Greenridge Multi-Pollutant Control Project Preliminary Public Design Report

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The Greenidge Multi-Pollutant Control Project is being conducted as part of the U.S. Department of Energy's Power Plant Improvement Initiative to demonstrate an innovative combination of air pollution control technologies that can cost-effectively reduce emissions of SO{sub 2}, NO{sub x}, Hg, acid gases (SO{sub 3}, HCl, and HF), and particulate matter from smaller coal-fired electrical generating units (EGUs). The multi-pollutant control system includes a hybrid selective non-catalytic reduction (SNCR)/in-duct selective catalytic reduction (SCR) system to reduce NOx emissions by {ge}60%, followed by a Turbosorp{reg_sign} circulating fluidized bed dry scrubber system to reduce emissions of SO{sub 2}, SO{sub 3}, HCl, and ... continued below

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Connell, Daniel P. January 12, 2009.

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Description

The Greenidge Multi-Pollutant Control Project is being conducted as part of the U.S. Department of Energy's Power Plant Improvement Initiative to demonstrate an innovative combination of air pollution control technologies that can cost-effectively reduce emissions of SO{sub 2}, NO{sub x}, Hg, acid gases (SO{sub 3}, HCl, and HF), and particulate matter from smaller coal-fired electrical generating units (EGUs). The multi-pollutant control system includes a hybrid selective non-catalytic reduction (SNCR)/in-duct selective catalytic reduction (SCR) system to reduce NOx emissions by {ge}60%, followed by a Turbosorp{reg_sign} circulating fluidized bed dry scrubber system to reduce emissions of SO{sub 2}, SO{sub 3}, HCl, and HF by {ge}95%. Mercury removal of {ge}90% is also targeted via the co-benefits afforded by the in-duct SCR, dry scrubber, and baghouse and by injection of activated carbon upstream of the scrubber, as required. The technology is particularly well suited, because of its relatively low capital and maintenance costs and small space requirements, to meet the needs of coal-fired units with capacities of 50-300 MWe. There are about 440 such units in the United States that currently are not equipped with SCR, flue gas desulfurization (FGD), or mercury control systems. These smaller units are a valuable part of the nation's energy infrastructure, constituting about 60 GW of installed capacity. However, with the onset of the Clean Air Interstate Rule, Clean Air Mercury Rule, and various state environmental actions requiring deep reductions in emissions of SO{sub 2}, NO{sub x}, and mercury, the continued operation of these units increasingly depends upon the ability to identify viable air pollution control retrofit options for them. The large capital costs and sizable space requirements associated with conventional technologies such as SCR and wet FGD make these technologies unattractive for many smaller units. The Greenidge Project aims to confirm the commercial readiness of an emissions control system that is specifically designed to meet the environmental compliance requirements of these smaller coal-fired EGUs. The multi-pollutant control system is being installed and tested on the AES Greenidge Unit 4 (Boiler 6) by a team including CONSOL Energy Inc. as prime contractor, AES Greenidge LLC as host site owner, and Babcock Power Environmental Inc. as engineering, procurement, and construction contractor. All funding for the project is being provided by the U.S. Department of Energy, through its National Energy Technology Laboratory, and by AES Greenidge. AES Greenidge Unit 4 is a 107 MW{sub e} (net), 1950s vintage, tangentially-fired, reheat unit that is representative of many of the 440 smaller coal-fired units identified above. Following design and construction, the multi-pollutant control system will be demonstrated over an approximately 20-month period while the unit fires 2-4% sulfur eastern U.S. bituminous coal and co-fires up to 10% biomass. This Preliminary Public Design Report is the first in a series of two reports describing the design of the multi-pollutant control facility that is being demonstrated at AES Greenidge. Its purpose is to consolidate for public use all available nonproprietary design information on the Greenidge Multi-Pollutant Control Project. As such, the report includes a discussion of the process concept, design objectives, design considerations, and uncertainties associated with the multi-pollutant control system and also summarizes the design of major process components and balance of plant considerations for the AES Greenidge Unit 4 installation. The Final Public Design Report, the second report in the series, will update this Preliminary Public Design Report to reflect the final, as-built design of the facility and to incorporate data on capital costs and projected operating costs.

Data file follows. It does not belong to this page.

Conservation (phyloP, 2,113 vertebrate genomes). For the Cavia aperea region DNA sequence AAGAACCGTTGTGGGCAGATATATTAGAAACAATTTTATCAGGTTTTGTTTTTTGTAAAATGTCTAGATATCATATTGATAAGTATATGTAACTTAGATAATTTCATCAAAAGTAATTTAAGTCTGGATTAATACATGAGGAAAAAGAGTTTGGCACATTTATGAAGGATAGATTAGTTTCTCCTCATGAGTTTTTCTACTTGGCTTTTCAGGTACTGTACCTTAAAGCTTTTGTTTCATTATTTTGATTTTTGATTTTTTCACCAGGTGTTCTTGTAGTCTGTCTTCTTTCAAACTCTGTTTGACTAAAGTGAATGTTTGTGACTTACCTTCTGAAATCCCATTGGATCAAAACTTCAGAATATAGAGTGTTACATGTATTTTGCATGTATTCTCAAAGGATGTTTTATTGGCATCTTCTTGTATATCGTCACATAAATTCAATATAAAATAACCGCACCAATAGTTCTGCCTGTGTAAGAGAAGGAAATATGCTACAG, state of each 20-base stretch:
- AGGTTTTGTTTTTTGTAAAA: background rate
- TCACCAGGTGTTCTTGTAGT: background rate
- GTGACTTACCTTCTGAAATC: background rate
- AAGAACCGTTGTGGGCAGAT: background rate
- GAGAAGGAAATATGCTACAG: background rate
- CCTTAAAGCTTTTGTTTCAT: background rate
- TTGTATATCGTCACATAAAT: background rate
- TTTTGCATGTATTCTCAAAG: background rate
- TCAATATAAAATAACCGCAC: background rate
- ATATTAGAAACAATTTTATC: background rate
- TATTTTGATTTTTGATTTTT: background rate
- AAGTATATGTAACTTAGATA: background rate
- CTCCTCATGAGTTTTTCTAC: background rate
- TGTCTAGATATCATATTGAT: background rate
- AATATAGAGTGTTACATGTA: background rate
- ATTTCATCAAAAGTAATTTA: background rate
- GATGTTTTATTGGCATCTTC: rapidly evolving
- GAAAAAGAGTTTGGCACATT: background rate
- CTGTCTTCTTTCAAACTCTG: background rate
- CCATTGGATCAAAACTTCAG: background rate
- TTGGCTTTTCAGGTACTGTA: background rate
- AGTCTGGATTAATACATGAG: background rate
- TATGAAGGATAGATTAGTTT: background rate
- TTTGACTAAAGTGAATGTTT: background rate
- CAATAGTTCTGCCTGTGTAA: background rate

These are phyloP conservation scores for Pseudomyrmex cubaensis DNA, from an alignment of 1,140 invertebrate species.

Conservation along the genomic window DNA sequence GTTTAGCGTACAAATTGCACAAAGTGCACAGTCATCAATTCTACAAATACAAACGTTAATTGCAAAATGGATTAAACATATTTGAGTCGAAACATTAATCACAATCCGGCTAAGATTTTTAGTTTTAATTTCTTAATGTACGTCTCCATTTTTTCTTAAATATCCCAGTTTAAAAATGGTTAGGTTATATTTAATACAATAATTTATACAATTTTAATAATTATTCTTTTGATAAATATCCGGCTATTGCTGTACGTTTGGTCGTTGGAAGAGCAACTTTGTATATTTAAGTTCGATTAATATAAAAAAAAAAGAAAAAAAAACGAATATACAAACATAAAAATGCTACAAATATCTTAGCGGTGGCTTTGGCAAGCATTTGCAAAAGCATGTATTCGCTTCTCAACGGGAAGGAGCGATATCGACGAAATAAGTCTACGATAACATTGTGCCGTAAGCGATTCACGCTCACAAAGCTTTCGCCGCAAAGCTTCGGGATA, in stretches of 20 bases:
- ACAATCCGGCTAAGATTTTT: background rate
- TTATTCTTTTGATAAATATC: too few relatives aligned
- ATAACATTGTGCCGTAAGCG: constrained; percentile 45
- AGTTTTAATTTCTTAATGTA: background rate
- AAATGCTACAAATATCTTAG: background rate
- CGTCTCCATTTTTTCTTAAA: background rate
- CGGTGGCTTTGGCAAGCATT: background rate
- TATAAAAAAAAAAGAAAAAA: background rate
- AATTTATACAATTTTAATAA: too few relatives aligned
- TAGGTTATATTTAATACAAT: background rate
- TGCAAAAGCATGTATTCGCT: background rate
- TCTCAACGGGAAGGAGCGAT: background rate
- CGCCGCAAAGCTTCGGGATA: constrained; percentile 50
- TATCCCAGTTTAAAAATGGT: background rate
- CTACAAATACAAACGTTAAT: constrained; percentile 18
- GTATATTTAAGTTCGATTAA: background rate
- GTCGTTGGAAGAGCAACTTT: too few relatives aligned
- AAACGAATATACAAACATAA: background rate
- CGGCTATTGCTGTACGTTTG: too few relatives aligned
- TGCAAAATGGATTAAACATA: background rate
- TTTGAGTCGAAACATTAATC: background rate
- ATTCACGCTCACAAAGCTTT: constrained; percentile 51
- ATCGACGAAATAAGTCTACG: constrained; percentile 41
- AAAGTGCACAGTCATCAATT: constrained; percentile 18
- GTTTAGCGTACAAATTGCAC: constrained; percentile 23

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  • Report No.: None
  • Grant Number: FC26-06NT41426
  • Office of Scientific & Technical Information Report Number: 945308
  • Archival Resource Key: ark:/67531/metadc893821

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Office of Scientific & Technical Information Technical Reports

Reports, articles and other documents harvested from the Office of Scientific and Technical Information.

Office of Scientific and Technical Information (OSTI) is the Department of Energy (DOE) office that collects, preserves, and disseminates DOE-sponsored research and development (R&D) results that are the outcomes of R&D projects or other funded activities at DOE labs and facilities nationwide and grantees at universities and other institutions.

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  • January 12, 2009

Added to The UNT Digital Library

  • Sept. 27, 2016, 1:39 a.m.

Description Last Updated

  • Dec. 7, 2016, 3 p.m.

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Connell, Daniel P. Greenridge Multi-Pollutant Control Project Preliminary Public Design Report, text, January 12, 2009; United States. (digital.library.unt.edu/ark:/67531/metadc893821/: accessed April 27, 2018), University of North Texas Libraries, Digital Library, digital.library.unt.edu; crediting UNT Libraries Government Documents Department.